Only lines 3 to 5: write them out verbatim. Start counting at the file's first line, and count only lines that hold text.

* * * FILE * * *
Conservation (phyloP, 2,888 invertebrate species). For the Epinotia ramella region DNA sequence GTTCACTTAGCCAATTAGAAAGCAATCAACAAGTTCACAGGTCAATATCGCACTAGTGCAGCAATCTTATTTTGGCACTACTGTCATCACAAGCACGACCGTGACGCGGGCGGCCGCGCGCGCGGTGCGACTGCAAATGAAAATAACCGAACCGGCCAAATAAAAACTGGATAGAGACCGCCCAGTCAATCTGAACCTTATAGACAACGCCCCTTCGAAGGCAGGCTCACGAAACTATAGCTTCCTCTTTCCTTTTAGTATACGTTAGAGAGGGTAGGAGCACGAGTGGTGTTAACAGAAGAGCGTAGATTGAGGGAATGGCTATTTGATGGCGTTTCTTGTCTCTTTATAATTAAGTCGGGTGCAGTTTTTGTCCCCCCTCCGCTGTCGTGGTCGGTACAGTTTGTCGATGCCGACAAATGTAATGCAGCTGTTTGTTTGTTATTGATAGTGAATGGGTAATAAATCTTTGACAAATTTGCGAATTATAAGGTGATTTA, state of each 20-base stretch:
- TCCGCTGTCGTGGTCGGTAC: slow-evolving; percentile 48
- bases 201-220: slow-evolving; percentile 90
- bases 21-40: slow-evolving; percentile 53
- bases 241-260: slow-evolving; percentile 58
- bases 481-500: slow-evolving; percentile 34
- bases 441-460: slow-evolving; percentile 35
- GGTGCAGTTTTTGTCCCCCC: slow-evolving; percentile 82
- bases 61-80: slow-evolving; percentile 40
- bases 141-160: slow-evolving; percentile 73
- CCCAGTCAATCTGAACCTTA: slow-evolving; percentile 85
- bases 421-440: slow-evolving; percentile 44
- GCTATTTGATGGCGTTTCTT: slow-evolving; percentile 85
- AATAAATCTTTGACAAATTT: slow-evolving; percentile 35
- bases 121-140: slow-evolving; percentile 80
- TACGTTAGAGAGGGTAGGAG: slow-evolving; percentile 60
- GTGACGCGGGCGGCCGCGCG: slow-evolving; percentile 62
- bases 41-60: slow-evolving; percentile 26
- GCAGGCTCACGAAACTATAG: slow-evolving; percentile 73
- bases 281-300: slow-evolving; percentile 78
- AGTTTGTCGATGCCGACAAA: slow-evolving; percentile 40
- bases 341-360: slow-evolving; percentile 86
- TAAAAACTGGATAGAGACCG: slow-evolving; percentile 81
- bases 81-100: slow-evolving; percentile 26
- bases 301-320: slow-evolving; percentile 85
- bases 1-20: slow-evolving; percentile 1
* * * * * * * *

- bases 201-220: slow-evolving; percentile 90
- bases 21-40: slow-evolving; percentile 53
- bases 241-260: slow-evolving; percentile 58